KEVIN LIPTAK, CNN SENIOR WHITE HOUSE REPORTER: Yes, this is really the most intensive fundraising sprint that President Biden has taken part in since taking office. He'll hit three events here in Boston today, including a concert fundraiser tonight that's headlined by the singer James Taylor. They're calling it you've got a friend and Joe.

But between now and Monday, President Biden is going to hit seven fundraisers all together. He's headed out west next week to Los Angeles. He'll have help from some Hollywood heavyweights Steven Spielberg, Shonda Rhimes, Rob Reiner all hoping to bring in cash ahead of the fundraising deadline at the end of the month.

Of course, President Biden last quarter raised $71 million along with Democrats that was outpacing the Republicans in the field, but it is lagging behind other incumbent presidents at this point in their presidency. But certainly the campaign says that fundraising is picking up. They said that November was the biggest month for grassroots fundraising since Biden announced his reelection campaign in April.

Certainly, they do expect next year to be a very expensive campaign as they look to position President Biden for reelection, Boris.

SANCHEZ: And on that note, Kevin, there's been a record number of money spent on advertising for this an off-year for Biden's re- election. The top spender, though, is not actually his campaign.

LIPTAK: Yes, it's the Super PAC, in fact, but certainly President Biden's campaign is also spending heavily on television ads. And it gives you an idea of where all of this money that President Biden is trying to raise is going towards. They have spent $45 million on television advertising so far this year, that's far ahead of what President Trump or President Obama spent in the off-year before their re-election.

And what the campaign is doing is really trying to test messaging in these ads ahead of next year trying to see what resonates, trying to see what sticks and you've seen them run ads, including during NFL games about the economy, about health care, even ads criticizing President Trump's record on health care.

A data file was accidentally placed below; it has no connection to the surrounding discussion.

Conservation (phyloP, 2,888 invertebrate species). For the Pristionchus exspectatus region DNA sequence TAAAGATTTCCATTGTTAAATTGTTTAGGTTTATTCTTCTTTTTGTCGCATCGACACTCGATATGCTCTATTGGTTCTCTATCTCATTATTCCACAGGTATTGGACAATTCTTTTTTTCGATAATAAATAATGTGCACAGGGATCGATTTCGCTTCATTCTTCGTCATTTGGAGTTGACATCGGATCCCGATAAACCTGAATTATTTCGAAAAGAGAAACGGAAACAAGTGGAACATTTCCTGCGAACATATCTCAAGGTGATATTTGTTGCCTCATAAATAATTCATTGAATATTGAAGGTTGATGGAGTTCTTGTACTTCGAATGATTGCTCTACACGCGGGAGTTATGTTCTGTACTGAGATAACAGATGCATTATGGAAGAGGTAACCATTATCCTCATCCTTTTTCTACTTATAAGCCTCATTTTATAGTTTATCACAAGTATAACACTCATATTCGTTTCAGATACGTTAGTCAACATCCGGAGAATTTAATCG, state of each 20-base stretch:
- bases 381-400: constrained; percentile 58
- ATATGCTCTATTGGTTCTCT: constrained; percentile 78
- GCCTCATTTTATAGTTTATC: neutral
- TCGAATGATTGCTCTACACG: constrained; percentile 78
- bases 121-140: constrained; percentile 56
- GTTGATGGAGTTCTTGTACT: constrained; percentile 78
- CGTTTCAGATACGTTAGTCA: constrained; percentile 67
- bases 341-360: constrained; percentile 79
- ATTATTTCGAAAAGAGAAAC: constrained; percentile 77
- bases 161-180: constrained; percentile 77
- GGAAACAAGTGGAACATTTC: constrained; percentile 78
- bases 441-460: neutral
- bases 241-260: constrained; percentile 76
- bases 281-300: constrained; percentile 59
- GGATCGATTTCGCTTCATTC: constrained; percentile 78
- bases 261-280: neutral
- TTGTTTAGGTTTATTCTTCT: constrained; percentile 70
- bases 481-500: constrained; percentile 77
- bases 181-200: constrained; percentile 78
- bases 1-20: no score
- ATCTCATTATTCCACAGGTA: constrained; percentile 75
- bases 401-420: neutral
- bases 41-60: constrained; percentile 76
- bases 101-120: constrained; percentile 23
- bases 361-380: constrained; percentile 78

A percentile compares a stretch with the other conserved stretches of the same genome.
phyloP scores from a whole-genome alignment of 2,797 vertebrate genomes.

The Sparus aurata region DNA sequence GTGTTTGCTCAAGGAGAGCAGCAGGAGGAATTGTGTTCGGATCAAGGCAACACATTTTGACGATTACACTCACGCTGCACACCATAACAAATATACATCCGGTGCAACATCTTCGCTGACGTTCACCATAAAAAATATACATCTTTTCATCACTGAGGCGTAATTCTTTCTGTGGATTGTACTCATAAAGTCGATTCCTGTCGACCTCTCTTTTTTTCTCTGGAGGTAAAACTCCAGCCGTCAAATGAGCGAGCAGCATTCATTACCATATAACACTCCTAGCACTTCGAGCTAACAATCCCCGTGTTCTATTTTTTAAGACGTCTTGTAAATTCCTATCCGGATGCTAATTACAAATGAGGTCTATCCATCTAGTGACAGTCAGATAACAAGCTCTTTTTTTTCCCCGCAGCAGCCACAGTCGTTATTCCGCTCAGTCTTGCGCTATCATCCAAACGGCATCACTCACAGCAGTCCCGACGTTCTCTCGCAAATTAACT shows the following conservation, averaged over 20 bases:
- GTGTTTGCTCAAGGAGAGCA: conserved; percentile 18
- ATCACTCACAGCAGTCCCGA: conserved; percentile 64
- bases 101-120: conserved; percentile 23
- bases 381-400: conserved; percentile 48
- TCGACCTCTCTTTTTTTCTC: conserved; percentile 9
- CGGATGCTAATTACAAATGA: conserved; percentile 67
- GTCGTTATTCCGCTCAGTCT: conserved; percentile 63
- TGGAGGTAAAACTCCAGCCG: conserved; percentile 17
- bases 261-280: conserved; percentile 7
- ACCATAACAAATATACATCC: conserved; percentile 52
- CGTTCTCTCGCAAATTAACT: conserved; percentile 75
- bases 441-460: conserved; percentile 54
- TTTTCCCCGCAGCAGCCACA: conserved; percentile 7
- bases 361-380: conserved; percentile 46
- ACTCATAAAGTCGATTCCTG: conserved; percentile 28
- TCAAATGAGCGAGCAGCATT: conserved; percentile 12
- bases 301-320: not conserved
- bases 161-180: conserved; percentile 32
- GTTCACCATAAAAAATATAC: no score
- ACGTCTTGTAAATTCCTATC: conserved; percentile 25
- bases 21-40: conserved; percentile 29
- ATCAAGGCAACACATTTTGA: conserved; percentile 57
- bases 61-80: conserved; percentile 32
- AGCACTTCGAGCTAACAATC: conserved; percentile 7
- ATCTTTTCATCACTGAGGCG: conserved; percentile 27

But certainly, President Biden's challenge will be to try and reverse his approval ratings, try and convince skeptical voters that he deserves re-election and certainly campaign officials do say that that's going to cost a lot of money. Boris?

SANCHEZ: Yes, some concerning numbers for the White House specifically with younger voters recently published. We're going to get into that in a second.

Kevin Liptak Live from Boston. Thank you so much. Let's dig deeper now with CNN Political Commentator, Kate Bedingfield. She served as President Biden's White House Communications Director.


Kate, thanks so much for being with us. I just referred to the numbers among young folks with President Biden, there's a new Harvard IOP poll on the youth vote. It found that nearly 20 percent are unsure or don't plan on voting in 2024. Voters aged 18 to 29 do prefer President Biden, but it's not a majority. You see it there on your screen.

He's also slipping among black and Latino voters, both by double digits. Seeing those numbers, Kate, what advice do you have for the campaign?

KATE BEDINGFIELD, CNN POLITICAL COMMENTATOR: Well, the good news for the campaign, for the Biden campaign is that we're still a year out and they have time to work on this. Obviously, seeing a softening in your base, in your coalition is concerning.

I think, based on my conversations with the Biden campaign, they certainly take it seriously. I think some of the key things they can do are to really speak to the things that President Biden has done that have helped, for example, young people. And you saw them do this, this last week on health care, Obamacare.